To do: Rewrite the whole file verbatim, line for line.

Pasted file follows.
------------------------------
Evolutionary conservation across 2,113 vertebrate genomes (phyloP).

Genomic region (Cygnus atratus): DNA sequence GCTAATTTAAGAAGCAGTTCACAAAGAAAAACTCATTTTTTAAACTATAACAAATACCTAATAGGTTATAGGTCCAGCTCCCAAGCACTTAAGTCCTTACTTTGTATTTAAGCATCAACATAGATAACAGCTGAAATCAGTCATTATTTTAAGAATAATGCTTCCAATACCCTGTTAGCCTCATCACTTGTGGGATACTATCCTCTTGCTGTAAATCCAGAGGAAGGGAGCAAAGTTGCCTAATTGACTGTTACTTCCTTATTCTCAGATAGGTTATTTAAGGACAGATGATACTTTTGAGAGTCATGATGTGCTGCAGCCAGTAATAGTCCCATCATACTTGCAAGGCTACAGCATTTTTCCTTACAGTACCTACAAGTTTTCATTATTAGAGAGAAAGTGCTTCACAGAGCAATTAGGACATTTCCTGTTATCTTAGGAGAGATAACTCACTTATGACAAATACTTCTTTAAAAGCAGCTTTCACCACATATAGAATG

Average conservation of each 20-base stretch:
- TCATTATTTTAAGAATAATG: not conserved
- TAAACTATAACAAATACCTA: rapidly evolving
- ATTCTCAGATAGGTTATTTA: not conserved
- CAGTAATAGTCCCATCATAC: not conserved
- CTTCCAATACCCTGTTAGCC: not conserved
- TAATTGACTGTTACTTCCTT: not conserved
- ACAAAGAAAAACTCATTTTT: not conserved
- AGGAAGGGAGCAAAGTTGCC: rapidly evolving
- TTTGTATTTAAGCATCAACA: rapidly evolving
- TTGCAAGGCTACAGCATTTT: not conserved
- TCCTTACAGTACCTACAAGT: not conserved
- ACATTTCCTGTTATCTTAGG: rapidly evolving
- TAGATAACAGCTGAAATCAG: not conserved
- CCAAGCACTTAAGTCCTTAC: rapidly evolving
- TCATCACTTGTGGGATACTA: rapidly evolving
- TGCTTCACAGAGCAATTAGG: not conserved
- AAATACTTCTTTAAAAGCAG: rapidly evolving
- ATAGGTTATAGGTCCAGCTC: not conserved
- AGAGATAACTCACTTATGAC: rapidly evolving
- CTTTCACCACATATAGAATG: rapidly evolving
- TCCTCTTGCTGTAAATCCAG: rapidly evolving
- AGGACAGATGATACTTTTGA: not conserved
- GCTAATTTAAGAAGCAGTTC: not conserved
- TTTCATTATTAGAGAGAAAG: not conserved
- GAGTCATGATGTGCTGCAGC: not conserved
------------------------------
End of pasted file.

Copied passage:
Evolutionary conservation across 2,113 vertebrate genomes (phyloP).

Genomic region (Cygnus atratus): DNA sequence GCTAATTTAAGAAGCAGTTCACAAAGAAAAACTCATTTTTTAAACTATAACAAATACCTAATAGGTTATAGGTCCAGCTCCCAAGCACTTAAGTCCTTACTTTGTATTTAAGCATCAACATAGATAACAGCTGAAATCAGTCATTATTTTAAGAATAATGCTTCCAATACCCTGTTAGCCTCATCACTTGTGGGATACTATCCTCTTGCTGTAAATCCAGAGGAAGGGAGCAAAGTTGCCTAATTGACTGTTACTTCCTTATTCTCAGATAGGTTATTTAAGGACAGATGATACTTTTGAGAGTCATGATGTGCTGCAGCCAGTAATAGTCCCATCATACTTGCAAGGCTACAGCATTTTTCCTTACAGTACCTACAAGTTTTCATTATTAGAGAGAAAGTGCTTCACAGAGCAATTAGGACATTTCCTGTTATCTTAGGAGAGATAACTCACTTATGACAAATACTTCTTTAAAAGCAGCTTTCACCACATATAGAATG

Average conservation of each 20-base stretch:
- TCATTATTTTAAGAATAATG: not conserved
- TAAACTATAACAAATACCTA: rapidly evolving
- ATTCTCAGATAGGTTATTTA: not conserved
- CAGTAATAGTCCCATCATAC: not conserved
- CTTCCAATACCCTGTTAGCC: not conserved
- TAATTGACTGTTACTTCCTT: not conserved
- ACAAAGAAAAACTCATTTTT: not conserved
- AGGAAGGGAGCAAAGTTGCC: rapidly evolving
- TTTGTATTTAAGCATCAACA: rapidly evolving
- TTGCAAGGCTACAGCATTTT: not conserved
- TCCTTACAGTACCTACAAGT: not conserved
- ACATTTCCTGTTATCTTAGG: rapidly evolving
- TAGATAACAGCTGAAATCAG: not conserved
- CCAAGCACTTAAGTCCTTAC: rapidly evolving
- TCATCACTTGTGGGATACTA: rapidly evolving
- TGCTTCACAGAGCAATTAGG: not conserved
- AAATACTTCTTTAAAAGCAG: rapidly evolving
- ATAGGTTATAGGTCCAGCTC: not conserved
- AGAGATAACTCACTTATGAC: rapidly evolving
- CTTTCACCACATATAGAATG: rapidly evolving
- TCCTCTTGCTGTAAATCCAG: rapidly evolving
- AGGACAGATGATACTTTTGA: not conserved
- GCTAATTTAAGAAGCAGTTC: not conserved
- TTTCATTATTAGAGAGAAAG: not conserved
- GAGTCATGATGTGCTGCAGC: not conserved